5 Ways to Get Rid of Unwanted Gift Cards After Christmas | finder.com

5 Ways to Get Rid of Unwanted Gift Cards After Christmas

Posted: 27 December 2019 3:26 pm
News

Colorful simply designed gift cards of the different value. Isolated on white background.

5 easy ways to get out of the gift card avalanche that’s befallen you.

So, you survived Christmas. If you’re like most Americans, you probably gave a loved one a gift card for the holidays. Nearly 60% of Americans requested a gift card as a gift, according to one statistic, with 35% of all holiday spending going toward gift cards. Some 76% of American shoppers planned to buy at least one gift card purchase during the 2019 holiday season — up 72% from 2018.

Gift cards remain popular because they remove the frustrations of guessing what someone might like. However, with $1 billion in unused gift cards going to waste each year, even cards are less than perfect. You could receive a gift card for stores and restaurants that aren’t local. Other times, a gift card can be inappropriate for the recipient, such as a Cabela’s gift card to an animal lover or a Victoria’s Secret gift card to someone overtly modest. Often, we set aside cards for later use only to lose or forget about them.

Giving cash is easier, but it’s considered tacky in our society, leaving gift cards the best available option. If you find yourself burdened with unwanted gift cards, here’s what you can do with them.

Sell them

Believe it or not, there’s a market for secondhand gift cards. As long as the gift card still has value, you can sell it at such marketplaces as Raise, Cardpool and Gift Card Granny. Typically, these marketplaces charge a commission, and cards most likely to sell are offered at a discount.

You can, in theory, buy and sell gift cards yourself using an auction website, like eBay. However, because the buyer isn’t able to verify funds are available on the card until after purchase, we don’t recommend it.

Hold them

If you’re worried that your gift card will expire quickly, don’t be. The Credit Card Accountability Act of 2009 requires all gift cards to come with a minimum expiration date of five years after issue or loading with money — whichever is later. So that Chuck E. Cheese gift card your child received on their first birthday should still be good for their fifth, when it’s more appropriate.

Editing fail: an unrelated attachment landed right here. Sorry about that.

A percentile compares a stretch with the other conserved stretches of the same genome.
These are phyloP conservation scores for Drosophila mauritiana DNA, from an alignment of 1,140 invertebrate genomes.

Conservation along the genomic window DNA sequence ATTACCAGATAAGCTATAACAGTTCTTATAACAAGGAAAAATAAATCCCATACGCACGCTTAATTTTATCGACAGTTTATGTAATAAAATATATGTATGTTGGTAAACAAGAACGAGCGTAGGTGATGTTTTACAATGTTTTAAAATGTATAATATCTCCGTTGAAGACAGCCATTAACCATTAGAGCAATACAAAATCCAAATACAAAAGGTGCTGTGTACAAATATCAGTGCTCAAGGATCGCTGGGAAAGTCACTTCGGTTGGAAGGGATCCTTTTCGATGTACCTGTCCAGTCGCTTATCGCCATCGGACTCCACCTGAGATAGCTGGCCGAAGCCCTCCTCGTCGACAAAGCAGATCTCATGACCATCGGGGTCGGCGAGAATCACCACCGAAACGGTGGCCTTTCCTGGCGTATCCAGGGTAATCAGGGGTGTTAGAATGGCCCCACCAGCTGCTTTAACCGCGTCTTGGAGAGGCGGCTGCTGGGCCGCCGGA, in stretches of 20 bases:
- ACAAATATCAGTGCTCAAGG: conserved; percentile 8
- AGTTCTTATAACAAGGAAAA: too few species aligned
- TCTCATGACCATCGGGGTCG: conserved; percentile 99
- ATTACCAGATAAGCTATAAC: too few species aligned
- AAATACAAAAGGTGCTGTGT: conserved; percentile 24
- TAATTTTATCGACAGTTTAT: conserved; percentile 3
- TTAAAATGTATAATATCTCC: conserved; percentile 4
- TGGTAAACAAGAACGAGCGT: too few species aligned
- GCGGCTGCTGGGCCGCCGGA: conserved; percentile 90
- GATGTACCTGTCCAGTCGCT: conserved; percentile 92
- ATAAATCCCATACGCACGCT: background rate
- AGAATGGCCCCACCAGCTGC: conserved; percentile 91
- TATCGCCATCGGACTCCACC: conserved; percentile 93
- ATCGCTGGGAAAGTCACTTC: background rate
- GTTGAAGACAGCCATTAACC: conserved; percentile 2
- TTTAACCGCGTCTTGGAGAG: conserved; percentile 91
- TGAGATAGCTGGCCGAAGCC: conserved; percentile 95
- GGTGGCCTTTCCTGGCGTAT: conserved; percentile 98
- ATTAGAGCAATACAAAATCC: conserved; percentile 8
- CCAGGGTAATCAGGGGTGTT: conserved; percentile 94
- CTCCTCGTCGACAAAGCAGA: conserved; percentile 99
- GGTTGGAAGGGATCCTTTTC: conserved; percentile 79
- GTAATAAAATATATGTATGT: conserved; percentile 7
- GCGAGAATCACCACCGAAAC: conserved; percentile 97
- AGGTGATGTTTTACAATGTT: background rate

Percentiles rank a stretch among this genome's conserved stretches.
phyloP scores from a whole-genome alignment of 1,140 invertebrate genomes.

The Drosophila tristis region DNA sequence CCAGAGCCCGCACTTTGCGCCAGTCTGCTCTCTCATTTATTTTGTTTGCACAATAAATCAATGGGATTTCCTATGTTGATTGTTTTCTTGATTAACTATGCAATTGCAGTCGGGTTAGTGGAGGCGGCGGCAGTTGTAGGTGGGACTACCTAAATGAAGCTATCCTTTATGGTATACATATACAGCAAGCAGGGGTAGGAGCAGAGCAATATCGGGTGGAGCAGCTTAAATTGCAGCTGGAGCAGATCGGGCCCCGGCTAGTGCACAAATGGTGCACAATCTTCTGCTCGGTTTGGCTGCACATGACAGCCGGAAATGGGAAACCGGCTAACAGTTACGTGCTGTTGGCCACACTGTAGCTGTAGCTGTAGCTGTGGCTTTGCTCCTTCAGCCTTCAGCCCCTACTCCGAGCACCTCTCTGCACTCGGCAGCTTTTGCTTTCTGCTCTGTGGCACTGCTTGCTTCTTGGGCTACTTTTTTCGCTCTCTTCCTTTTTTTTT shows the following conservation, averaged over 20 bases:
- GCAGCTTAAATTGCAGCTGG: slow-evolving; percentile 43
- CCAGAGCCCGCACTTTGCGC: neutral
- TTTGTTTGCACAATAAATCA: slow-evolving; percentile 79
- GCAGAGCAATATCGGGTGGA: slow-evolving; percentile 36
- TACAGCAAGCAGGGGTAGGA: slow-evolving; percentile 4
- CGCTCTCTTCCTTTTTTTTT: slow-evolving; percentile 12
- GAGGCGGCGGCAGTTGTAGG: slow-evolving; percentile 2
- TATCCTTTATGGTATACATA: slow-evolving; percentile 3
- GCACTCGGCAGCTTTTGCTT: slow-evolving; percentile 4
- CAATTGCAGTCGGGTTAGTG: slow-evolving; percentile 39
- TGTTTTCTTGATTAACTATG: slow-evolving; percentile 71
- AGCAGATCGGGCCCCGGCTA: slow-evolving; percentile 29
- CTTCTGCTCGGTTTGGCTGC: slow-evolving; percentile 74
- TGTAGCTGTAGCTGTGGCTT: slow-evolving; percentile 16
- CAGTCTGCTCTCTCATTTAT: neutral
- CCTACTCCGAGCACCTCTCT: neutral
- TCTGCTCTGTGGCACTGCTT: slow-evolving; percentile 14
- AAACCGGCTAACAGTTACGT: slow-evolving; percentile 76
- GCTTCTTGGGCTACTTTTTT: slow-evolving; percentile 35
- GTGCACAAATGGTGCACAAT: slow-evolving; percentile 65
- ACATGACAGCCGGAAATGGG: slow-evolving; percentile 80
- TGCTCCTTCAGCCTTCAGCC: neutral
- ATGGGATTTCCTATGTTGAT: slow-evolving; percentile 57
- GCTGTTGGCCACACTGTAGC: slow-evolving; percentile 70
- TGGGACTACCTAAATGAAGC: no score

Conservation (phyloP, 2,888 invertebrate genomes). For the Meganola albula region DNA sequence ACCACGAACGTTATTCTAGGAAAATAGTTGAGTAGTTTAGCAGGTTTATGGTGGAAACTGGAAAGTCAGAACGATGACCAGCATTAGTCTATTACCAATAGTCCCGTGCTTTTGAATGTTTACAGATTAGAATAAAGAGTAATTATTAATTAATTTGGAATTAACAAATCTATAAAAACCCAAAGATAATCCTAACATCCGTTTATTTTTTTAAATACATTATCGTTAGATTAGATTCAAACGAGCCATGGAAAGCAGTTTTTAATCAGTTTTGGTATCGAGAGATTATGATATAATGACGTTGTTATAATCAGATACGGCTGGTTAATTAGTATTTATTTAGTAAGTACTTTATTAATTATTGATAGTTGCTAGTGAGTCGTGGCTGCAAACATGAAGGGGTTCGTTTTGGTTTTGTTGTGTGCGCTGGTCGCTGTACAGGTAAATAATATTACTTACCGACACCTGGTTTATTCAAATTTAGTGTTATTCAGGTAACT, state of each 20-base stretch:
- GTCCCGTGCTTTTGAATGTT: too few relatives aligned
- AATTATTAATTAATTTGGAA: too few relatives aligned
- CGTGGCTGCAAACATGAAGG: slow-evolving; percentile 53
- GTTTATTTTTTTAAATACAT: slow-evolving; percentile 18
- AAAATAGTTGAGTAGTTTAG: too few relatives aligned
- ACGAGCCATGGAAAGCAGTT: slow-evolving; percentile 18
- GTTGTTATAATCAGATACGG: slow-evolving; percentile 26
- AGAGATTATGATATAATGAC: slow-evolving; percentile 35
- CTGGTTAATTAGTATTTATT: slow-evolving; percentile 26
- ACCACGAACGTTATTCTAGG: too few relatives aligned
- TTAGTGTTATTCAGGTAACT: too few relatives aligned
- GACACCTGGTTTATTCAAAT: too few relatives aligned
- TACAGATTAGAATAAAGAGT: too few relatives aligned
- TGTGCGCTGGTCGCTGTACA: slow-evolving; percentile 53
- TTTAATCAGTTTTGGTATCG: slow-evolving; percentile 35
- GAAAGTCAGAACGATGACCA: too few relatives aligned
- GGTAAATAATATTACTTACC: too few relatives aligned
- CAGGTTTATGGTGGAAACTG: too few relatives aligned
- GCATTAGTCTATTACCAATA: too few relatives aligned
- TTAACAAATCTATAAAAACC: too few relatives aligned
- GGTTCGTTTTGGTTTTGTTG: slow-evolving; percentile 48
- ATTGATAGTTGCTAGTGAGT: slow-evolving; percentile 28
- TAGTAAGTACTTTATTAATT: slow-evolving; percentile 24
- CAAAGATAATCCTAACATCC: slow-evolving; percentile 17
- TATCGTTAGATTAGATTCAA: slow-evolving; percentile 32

There are dangers of holding on to gift cards, though. One is you may misplace them. Another is you may forget about them. Finally, the store where they were issued may close. For this reason, store your gift cards in a secure spot, categorize them properly and set up reminders that will notify you regularly. You may also want to set up RSS feed notifications or Google Alerts to remind you of sales or relevant news, such as bankruptcies and liquidations, for stores you hold gift cards for.

Donate them

Many charities accept unused gift cards. Thrift shops can sell them at a discount or use them to buy merchandise for sale. The St. Baldrick’s Foundation regularly holds gift card drives through GiftCard.com to collect unwanted gift cards. These donations are tax-deductible, and you’ll have the satisfaction of knowing your unwanted gift did some good.

Regift them

There’s an open morality question about regifting that we won’t address here. However, it may be better to give away an unused gift card in good condition to someone that will use and enjoy it than let it go to waste.

If you’ve used your card but there’s still value on it or the card has been through one too many washing cycles, you may still be able to regift it. Many stores allow the purchase of a gift card with a gift card. Check with the gift card’s issuer to see if gift card exchanges are permitted.

Use them

Some merchants allow the use of third-party gift cards as payment. These merchants have partnered with a clearinghouse that offer store credit — typically, at a discount of the cards’ face value — in exchange for the cards. Most stores don’t offer this, but if you were to come across one that does, it’s worth checking out.

Ask an Expert

You are about to post a question on finder.com:

  • Do not enter personal information (eg. surname, phone number, bank details) as your question will be made public
  • finder.com is a financial comparison and information service, not a bank or product provider
  • We cannot provide you with personal advice or recommendations
  • Your answer might already be waiting – check previous questions below to see if yours has already been asked

Finder.com provides guides and information on a range of products and services. Because our content is not financial advice, we suggest talking with a professional before you make any decision.

By submitting your comment or question, you agree to our Privacy and Cookies Policy and finder.com Terms of Use.

Questions and responses on finder.com are not provided, paid for or otherwise endorsed by any bank or brand. These banks and brands are not responsible for ensuring that comments are answered or accurate.
Go to site